Friday, February 28, 2014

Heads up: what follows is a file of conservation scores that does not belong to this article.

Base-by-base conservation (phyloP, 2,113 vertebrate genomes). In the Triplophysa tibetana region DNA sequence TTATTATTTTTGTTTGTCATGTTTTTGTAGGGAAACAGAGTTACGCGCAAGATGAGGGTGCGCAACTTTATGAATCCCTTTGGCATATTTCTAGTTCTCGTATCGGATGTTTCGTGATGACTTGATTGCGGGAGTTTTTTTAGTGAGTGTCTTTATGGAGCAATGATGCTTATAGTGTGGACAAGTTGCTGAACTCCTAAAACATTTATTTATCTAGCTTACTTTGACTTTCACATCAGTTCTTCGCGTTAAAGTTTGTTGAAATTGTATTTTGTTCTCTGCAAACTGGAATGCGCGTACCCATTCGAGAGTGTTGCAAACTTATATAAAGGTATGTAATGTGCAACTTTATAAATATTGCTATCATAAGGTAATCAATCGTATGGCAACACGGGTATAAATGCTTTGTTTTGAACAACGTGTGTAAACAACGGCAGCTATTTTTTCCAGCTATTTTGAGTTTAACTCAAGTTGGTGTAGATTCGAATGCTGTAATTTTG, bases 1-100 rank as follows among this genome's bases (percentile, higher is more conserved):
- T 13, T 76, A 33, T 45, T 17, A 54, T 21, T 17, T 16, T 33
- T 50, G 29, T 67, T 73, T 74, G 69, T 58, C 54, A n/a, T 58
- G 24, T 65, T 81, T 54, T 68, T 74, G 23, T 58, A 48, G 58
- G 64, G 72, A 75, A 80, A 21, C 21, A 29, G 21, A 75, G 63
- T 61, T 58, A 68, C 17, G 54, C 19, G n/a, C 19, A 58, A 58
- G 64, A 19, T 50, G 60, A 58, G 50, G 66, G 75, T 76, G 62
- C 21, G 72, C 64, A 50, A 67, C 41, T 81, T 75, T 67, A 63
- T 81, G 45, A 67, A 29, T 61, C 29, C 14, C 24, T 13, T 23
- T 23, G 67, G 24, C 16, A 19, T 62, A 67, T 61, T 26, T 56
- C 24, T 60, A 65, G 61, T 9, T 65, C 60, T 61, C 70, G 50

A new exhibition entitled Italian Futurism, 1909–1944: Reconstructing the Universe opened at the Guggenheim New York on February 21 and runs until September 1, 2014. Evola is not among the Futurists exhibited, but Valentine de Saint Point is, and her "Manifesto of the Futurist Woman" is among those excerpted on the excellent exhibition website. So is the original 1909 "Manifesto of Futurism" of Filippo Tommaso Marinetti, generally accepted as the founder of Futurism. This makes clear that Evola's earlier participation in Futurism before his engagement in Traditionalism was not an aberration but a preparation: Futurism, like Traditionalism, included a radical critique of the status quo. "There is no beauty that does not consist of struggle," wrote Marinetti in his Manifesto. "We intend to glorify war—the only hygiene of the world." Ten years later, in 1919, Marientti helped write the Fascist Manifesto (Il manifesto dei fasci italiani di combattimento).